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Q&A: Floyd Landis recounts his experience at Big Sugar, his first gravel race

TJ Eisenhart and Landis drop out to help Ted King get medical care via a stranger's pick-up truck.

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Floyd Landis did his first gravel race last weekend in Bentonville, Arkansas at Big Sugar Gravel. In this interview, Landis talks about how the race went, including taking care of Ted King, who crashed and broke his elbow, and his thoughts on gravel racing in general, now that he has gotten a taste for it.

At Big Sugar, Landis lined up in front and was impressed with how fast the race started. He also noted how technical the course was, and how group dynamics play out differently on gravel than on the road.

Also read: Floyd Landis on not racing, racing, and potentially ruining gravel

Ultimately, Landis did not finish the 100-mile race, but it was for a Good Samaritan reason, as he and TJ Eisenhart switched gears to take care of King.

Now, King is home in Vermont and recovering, and Landis is signed up for BWR Kansas this weekend, where he plans to cross what will be his first gravel finish line.

VeloNews: So what happened with Ted?

Floyd Landis: The truth is I was relieved that the poor guy was there so I could stop.

The race went hard in the beginning. It’s like 7,000 feet of climbing, steep up and down, nonstop. The first 30 miles, it’s not the kind where you can carry a lot of momentum. Drafting on the road is one thing; you expect people to point things out. But in gravel no one does; you just hope for the best. No one wants to take their hands off the bars, which I didn’t think about when I did this. There were things I thought I should I point out, but I didn’t want to take my hands off the bars either.

I was maybe in the third group, when I saw TJ sitting with Ted. I didn’t recognize it was Ted, just saw TJ and he waved me over. I thought, ‘perfect, now I can stop. He’s probably smoking weed or something.’ But Ted was pretty dinged up. He wasn’t knocked out or anything, but he’d landed on his elbow. 

I think falling on those rocks like that is worse than falling on rocks or pavement, you get deeper cuts. On pavement you get scraped up. He had a bunch of road rash, too, but his elbow was the worst of it.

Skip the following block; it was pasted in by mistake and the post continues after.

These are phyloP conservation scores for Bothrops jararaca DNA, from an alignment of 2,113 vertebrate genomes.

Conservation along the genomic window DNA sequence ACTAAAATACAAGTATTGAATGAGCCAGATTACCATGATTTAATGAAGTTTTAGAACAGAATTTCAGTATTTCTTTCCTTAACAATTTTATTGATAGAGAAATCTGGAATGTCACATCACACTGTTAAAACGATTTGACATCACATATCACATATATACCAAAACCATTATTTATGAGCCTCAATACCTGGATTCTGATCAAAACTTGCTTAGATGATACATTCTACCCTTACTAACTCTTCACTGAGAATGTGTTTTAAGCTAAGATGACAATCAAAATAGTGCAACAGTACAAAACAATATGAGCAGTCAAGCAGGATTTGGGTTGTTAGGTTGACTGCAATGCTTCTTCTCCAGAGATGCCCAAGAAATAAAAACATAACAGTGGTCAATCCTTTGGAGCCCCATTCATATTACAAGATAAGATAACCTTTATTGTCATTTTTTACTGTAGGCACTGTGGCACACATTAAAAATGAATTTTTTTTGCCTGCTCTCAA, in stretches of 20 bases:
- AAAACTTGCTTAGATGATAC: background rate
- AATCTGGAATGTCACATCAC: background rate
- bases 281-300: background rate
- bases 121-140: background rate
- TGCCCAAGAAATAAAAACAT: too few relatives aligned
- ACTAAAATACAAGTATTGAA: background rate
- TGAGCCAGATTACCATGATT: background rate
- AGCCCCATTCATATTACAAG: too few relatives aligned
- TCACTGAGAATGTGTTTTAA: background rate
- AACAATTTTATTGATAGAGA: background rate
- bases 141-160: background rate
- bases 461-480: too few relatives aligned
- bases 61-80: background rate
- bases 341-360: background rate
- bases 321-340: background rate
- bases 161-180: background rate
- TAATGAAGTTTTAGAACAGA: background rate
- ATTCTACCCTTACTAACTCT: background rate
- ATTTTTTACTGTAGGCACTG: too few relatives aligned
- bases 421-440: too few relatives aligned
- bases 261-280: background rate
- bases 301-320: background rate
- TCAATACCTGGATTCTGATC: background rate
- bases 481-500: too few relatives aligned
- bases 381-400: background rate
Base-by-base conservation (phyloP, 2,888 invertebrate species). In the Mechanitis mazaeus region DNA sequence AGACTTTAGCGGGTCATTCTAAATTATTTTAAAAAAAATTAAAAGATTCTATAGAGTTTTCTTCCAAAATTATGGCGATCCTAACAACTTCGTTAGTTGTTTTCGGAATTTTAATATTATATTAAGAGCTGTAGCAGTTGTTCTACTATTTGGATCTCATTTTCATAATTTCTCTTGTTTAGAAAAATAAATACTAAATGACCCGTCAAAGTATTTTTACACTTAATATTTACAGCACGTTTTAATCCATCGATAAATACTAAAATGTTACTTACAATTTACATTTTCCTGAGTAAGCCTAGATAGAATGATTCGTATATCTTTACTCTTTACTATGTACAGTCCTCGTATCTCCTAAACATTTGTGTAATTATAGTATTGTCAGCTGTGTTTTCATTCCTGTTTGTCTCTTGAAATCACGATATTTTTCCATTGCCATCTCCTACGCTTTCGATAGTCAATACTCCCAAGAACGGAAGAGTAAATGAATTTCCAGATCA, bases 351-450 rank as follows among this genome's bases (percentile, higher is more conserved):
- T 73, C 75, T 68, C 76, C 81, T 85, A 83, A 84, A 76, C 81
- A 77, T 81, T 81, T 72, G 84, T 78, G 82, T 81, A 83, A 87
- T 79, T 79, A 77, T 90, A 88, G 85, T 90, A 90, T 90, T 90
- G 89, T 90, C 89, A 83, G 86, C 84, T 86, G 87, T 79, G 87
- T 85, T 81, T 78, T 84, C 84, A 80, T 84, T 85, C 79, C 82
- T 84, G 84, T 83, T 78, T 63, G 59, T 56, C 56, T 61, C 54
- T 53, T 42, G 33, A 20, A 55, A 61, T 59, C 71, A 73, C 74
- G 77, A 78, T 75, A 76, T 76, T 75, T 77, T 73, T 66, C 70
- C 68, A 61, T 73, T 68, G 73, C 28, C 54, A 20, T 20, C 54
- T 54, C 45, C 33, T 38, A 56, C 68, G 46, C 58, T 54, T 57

TJ had taken his jersey off and put it around Ted’s elbow. It was bleeding a lot and it’s like, just cover it up so he doesn’t have to look at it. His back was all scratched up because of the way he landed. I guess TJ had wanted to rub his back to comfort him but he had road rash so he was just rubbing his leg. It was 100 percent genuine; he wanted to do something to help and he didn’t know what to do. 

You could tell that Ted was just down and bummed and didn’t want to talk. I was just trying to make sure he was OK and there was nothing urgent to be done. There was no cell phone signal where we stopped, so TJ sent someone up the road. That guy found some guy who wanted 20 bucks to take us to town because he didn’t have gas money. He finally said he’d come help, and I had to help direct him up the road, he had to drive against the oncoming cyclists. And you know how people are when they’re racing, it’s like they can’t see what’s in front of them. 

The guy gets out of the truck and he was limping. I’m like, ‘what happened?’ And he goes, ‘I got bit by a spider.’

He put the three of us in the back of the truck and drove us a mile to where there was a road and a cell signal. I called my guy back at the expo who had a van, but in the meantime, a car with some volunteers came by and we sent Ted with them. We waited with his bike until the van showed up. It was really early, we were back at the start at 9 or 9:30.  

Also read: Gravel safety 101 — Eight suggestions for race promoters

VN: You joked before the race that if it rained you weren’t showing up. And you got out of it in the end!

FL: I did, but the start was the worst part! They go so hard in the beginning and now I know why. The more people in the group the more dangerous. But yes, at Ted’s expense I was a bit relieved to have a chance to quit.